Due to the nature of the crimes, weapons offenses often have serious penalties associated with them. The Graves Act exists to provide mandatory minimum sentencing in these situations.
Not only does it help judges when accepting any plea bargains associated with firearm-related crimes, but it also helps ensure a mandatory amount of prison time.
The New Jersey Courts discusses and goes into clarification of the Graves Act. The first thing it discusses is the mandatory minimum sentence. This ensures that the judge cannot go below a certain amount of prison time when sentencing a person. Current standards set this number at 42 months, or at least half of the sentence imposed by the court, defaulting to the higher number. For fourth-degree felonies, this number is only 18 months. The person cannot get parole during this time.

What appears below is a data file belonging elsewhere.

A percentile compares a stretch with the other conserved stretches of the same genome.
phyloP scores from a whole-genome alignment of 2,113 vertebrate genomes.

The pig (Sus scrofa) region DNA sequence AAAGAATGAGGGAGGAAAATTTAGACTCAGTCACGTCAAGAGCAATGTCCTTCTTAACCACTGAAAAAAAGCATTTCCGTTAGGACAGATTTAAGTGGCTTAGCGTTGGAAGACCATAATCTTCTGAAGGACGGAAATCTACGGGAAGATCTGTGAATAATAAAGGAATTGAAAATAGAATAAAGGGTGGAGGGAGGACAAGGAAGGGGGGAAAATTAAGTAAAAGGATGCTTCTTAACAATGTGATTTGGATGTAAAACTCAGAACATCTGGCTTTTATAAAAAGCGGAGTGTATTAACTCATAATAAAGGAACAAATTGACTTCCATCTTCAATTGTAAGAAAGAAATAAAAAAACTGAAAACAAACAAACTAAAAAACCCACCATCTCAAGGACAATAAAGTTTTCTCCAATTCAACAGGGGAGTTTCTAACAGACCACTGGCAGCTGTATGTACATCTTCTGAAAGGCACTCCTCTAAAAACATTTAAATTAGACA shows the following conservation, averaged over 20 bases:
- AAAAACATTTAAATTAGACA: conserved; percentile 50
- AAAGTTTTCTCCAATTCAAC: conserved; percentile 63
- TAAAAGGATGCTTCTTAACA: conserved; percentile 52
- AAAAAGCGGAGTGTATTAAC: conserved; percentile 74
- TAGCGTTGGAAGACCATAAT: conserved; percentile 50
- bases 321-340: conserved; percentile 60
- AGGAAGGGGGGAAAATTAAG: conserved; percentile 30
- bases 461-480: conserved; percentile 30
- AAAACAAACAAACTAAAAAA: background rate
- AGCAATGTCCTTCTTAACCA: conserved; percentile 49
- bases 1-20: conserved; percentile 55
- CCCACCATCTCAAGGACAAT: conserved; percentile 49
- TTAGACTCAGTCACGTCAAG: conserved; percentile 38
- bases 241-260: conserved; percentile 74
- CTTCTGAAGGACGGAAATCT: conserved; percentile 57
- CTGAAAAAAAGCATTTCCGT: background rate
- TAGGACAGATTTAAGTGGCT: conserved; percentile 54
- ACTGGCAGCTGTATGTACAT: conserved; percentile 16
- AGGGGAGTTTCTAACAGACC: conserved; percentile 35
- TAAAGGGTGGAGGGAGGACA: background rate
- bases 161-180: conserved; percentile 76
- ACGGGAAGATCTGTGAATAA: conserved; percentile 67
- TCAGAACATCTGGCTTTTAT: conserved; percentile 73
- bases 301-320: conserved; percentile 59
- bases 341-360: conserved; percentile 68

It also handles plea bargains, a tool that some people use to get a lighter sentence. The Graves Act lets a judge dealing with a plea bargain approve agreements that dismiss any applicable charge, with a caveat. The prosecutor must prove that it is necessary for the defendant’s cooperation, that there is not enough evidence to prove a charge, or if the prosecutor can show that a potential period of conviction lasts as long as the parole ineligibility period.
Mandatory minimum sentencing does still apply in instances where plea bargains get involved, though. Thus, it is important for a person facing these charges to have a full understanding of the impact of the Graves Act on their future.